Decoding Dementia: Causes of Alzheimer’s Disease

The causes of Alzheimer's disease aren't completely understood, but what we do know is that shrinkage, inflammation, blood vessel damage and breakdown of energy within our cells may harm the neurons and the effectiveness of other brain cells. Likewise, Alzheimer's disease may be passed down by a family member based off any changes or differences in our genes. 

Quality of life might also play a role — things like environment, exposure to pollutants and a person's current medical condition. Again, developing any type of dementia is not a normal part of the aging process, and there are many factors that could contribute to the disease.


Symptoms and Stages of Alzheimer’s Disease

One of the earliest symptoms of Alzheimer's disease is trouble remembering new information because the disease typically impacts the part of the brain that is associated with learning first. Symptoms can progress to include disorientation, confusion and behavior changes. Eventually, speaking, swallowing and breathing become difficult.

There are seven stages of dementia, which are broken down into three categories:

  1. Early stage, also known as mild cognitive impairment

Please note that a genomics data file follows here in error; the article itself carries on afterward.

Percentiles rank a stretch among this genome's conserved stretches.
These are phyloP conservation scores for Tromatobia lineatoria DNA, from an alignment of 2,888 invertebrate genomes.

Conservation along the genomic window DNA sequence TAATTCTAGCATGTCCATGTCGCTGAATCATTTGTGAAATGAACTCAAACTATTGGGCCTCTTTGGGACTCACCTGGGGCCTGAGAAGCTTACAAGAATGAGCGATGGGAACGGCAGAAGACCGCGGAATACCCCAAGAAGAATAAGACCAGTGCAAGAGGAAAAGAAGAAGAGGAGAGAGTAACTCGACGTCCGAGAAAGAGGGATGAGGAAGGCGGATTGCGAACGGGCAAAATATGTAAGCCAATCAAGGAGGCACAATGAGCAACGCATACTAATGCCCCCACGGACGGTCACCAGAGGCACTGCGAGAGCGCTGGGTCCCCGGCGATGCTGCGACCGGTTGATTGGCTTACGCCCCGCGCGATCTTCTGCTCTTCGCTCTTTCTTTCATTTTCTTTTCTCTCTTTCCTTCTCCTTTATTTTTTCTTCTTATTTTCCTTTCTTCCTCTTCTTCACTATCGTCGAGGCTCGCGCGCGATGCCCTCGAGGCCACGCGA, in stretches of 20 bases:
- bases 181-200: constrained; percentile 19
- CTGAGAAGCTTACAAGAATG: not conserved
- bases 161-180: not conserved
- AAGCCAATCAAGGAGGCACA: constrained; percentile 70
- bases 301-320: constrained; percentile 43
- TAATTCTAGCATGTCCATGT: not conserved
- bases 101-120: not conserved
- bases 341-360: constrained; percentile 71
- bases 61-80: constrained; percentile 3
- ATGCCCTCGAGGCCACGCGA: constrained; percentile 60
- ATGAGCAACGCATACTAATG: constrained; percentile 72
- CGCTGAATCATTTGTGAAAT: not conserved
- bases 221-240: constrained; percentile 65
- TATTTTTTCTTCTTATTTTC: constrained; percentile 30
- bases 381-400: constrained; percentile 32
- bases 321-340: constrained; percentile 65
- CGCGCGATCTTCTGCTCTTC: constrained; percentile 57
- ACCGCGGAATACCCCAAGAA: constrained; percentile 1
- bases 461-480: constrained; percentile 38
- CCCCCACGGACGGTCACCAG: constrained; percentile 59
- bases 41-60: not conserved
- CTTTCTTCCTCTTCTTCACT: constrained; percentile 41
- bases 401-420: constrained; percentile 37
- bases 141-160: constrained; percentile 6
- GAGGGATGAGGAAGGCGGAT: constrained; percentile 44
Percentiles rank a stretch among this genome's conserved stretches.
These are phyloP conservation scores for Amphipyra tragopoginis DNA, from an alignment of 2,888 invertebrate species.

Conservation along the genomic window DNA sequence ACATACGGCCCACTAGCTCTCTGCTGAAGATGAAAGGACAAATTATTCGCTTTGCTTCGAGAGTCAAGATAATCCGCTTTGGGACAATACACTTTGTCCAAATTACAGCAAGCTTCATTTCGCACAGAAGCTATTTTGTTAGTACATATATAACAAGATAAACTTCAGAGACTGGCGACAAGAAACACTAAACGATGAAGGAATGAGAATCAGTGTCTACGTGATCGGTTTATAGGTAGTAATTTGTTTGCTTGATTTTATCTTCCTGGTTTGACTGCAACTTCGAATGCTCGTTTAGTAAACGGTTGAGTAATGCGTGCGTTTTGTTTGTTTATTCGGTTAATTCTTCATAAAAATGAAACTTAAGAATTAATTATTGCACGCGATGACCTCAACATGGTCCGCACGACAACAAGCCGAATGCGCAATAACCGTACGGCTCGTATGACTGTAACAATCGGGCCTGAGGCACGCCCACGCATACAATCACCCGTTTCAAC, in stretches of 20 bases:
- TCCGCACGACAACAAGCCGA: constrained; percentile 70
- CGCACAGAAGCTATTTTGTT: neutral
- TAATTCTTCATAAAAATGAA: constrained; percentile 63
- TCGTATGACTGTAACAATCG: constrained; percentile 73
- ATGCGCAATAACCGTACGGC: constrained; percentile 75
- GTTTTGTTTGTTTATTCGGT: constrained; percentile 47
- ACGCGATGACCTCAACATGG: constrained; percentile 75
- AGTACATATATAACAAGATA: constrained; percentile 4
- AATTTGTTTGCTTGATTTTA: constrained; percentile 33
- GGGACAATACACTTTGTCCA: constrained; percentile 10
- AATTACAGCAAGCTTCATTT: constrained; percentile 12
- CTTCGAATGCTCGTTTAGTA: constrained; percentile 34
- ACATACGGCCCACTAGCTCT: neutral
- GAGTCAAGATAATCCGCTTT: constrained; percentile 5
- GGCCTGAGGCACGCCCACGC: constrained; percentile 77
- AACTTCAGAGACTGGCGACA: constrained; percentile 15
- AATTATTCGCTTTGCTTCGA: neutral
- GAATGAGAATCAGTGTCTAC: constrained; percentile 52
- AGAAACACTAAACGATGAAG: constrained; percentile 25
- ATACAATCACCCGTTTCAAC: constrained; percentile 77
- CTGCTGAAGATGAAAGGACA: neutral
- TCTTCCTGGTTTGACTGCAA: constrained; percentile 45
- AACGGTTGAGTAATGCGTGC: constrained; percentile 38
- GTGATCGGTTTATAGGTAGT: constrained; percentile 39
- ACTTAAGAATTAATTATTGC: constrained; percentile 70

2. Middle stage, known as moderate cognitive impairment

  3. Late stage, where severe cognitive impairment is easily identified

1. Early Stage

When someone is living with the early stages of Alzheimer's disease, they may be functioning independently. For instance, they could be driving, working or even being social. However, they may have some lapses in their memory, such as forgetting familiar words or the location of everyday objects. 

2. Middle Stage

Middle-stage Alzheimer's disease typically lasts the longest and can last for many years. During this stage, individuals may have symptoms that are more pronounced, such as confusing words, becoming frustrated or angry and acting in unexpected ways, such as refusing to bathe. It may also become more difficult for people to express their thoughts, and they may need more assistance in completing routine tasks.

It is important to note that people are still able to complete and participate in daily activities with assistance [during this stage]. Ensuring that we know what a person can do and then simplifying the tasks as needed will be important when wanting our loved one to have a good quality of life and still feel that they have a purpose. 

3. Late Stage

In the late stages of Alzheimer's disease, individuals lose their ability to respond to their environment, to carry conversations and eventually, to control their movements. Individuals may also still be able to say some words or phrases, but it becomes more difficult to communicate their different needs. 

At this stage, more symptoms may manifest, including losing awareness of recent experiences, experiencing changes in their physical abilities, difficulty communicating and becoming vulnerable to infections. 24-hour assistance with daily personal care may become necessary at this point.